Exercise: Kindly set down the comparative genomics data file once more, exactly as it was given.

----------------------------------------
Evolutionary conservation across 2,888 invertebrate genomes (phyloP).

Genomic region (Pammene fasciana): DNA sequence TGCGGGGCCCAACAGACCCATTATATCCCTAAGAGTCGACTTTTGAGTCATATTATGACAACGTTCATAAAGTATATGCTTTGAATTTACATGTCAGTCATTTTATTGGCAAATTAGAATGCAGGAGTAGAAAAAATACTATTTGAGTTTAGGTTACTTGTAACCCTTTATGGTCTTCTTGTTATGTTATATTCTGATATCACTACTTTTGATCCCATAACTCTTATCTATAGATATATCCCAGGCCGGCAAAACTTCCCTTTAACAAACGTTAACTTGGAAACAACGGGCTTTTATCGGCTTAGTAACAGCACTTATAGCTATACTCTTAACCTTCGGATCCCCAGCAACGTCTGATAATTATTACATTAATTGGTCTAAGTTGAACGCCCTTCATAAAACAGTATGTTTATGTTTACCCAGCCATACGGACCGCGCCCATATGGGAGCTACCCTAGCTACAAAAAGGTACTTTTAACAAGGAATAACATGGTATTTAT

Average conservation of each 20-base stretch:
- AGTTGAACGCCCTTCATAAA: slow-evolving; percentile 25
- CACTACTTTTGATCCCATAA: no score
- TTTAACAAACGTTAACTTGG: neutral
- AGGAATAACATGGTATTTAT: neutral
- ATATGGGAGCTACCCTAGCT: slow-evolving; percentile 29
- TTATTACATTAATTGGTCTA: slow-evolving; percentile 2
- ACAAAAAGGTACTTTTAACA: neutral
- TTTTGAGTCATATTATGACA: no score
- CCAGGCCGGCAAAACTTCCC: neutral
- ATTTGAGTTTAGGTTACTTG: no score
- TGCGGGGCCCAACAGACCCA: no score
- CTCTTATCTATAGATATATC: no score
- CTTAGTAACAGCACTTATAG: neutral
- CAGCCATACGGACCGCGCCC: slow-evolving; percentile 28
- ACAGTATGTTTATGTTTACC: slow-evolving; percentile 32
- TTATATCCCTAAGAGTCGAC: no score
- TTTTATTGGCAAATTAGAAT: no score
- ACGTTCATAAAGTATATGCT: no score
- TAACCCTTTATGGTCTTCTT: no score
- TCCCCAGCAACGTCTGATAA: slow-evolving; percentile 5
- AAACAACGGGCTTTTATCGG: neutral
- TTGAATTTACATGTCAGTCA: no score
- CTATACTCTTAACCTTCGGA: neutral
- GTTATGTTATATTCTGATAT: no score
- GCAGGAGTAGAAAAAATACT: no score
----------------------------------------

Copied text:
Evolutionary conservation across 2,888 invertebrate genomes (phyloP).

Genomic region (Pammene fasciana): DNA sequence TGCGGGGCCCAACAGACCCATTATATCCCTAAGAGTCGACTTTTGAGTCATATTATGACAACGTTCATAAAGTATATGCTTTGAATTTACATGTCAGTCATTTTATTGGCAAATTAGAATGCAGGAGTAGAAAAAATACTATTTGAGTTTAGGTTACTTGTAACCCTTTATGGTCTTCTTGTTATGTTATATTCTGATATCACTACTTTTGATCCCATAACTCTTATCTATAGATATATCCCAGGCCGGCAAAACTTCCCTTTAACAAACGTTAACTTGGAAACAACGGGCTTTTATCGGCTTAGTAACAGCACTTATAGCTATACTCTTAACCTTCGGATCCCCAGCAACGTCTGATAATTATTACATTAATTGGTCTAAGTTGAACGCCCTTCATAAAACAGTATGTTTATGTTTACCCAGCCATACGGACCGCGCCCATATGGGAGCTACCCTAGCTACAAAAAGGTACTTTTAACAAGGAATAACATGGTATTTAT

Average conservation of each 20-base stretch:
- AGTTGAACGCCCTTCATAAA: slow-evolving; percentile 25
- CACTACTTTTGATCCCATAA: no score
- TTTAACAAACGTTAACTTGG: neutral
- AGGAATAACATGGTATTTAT: neutral
- ATATGGGAGCTACCCTAGCT: slow-evolving; percentile 29
- TTATTACATTAATTGGTCTA: slow-evolving; percentile 2
- ACAAAAAGGTACTTTTAACA: neutral
- TTTTGAGTCATATTATGACA: no score
- CCAGGCCGGCAAAACTTCCC: neutral
- ATTTGAGTTTAGGTTACTTG: no score
- TGCGGGGCCCAACAGACCCA: no score
- CTCTTATCTATAGATATATC: no score
- CTTAGTAACAGCACTTATAG: neutral
- CAGCCATACGGACCGCGCCC: slow-evolving; percentile 28
- ACAGTATGTTTATGTTTACC: slow-evolving; percentile 32
- TTATATCCCTAAGAGTCGAC: no score
- TTTTATTGGCAAATTAGAAT: no score
- ACGTTCATAAAGTATATGCT: no score
- TAACCCTTTATGGTCTTCTT: no score
- TCCCCAGCAACGTCTGATAA: slow-evolving; percentile 5
- AAACAACGGGCTTTTATCGG: neutral
- TTGAATTTACATGTCAGTCA: no score
- CTATACTCTTAACCTTCGGA: neutral
- GTTATGTTATATTCTGATAT: no score
- GCAGGAGTAGAAAAAATACT: no score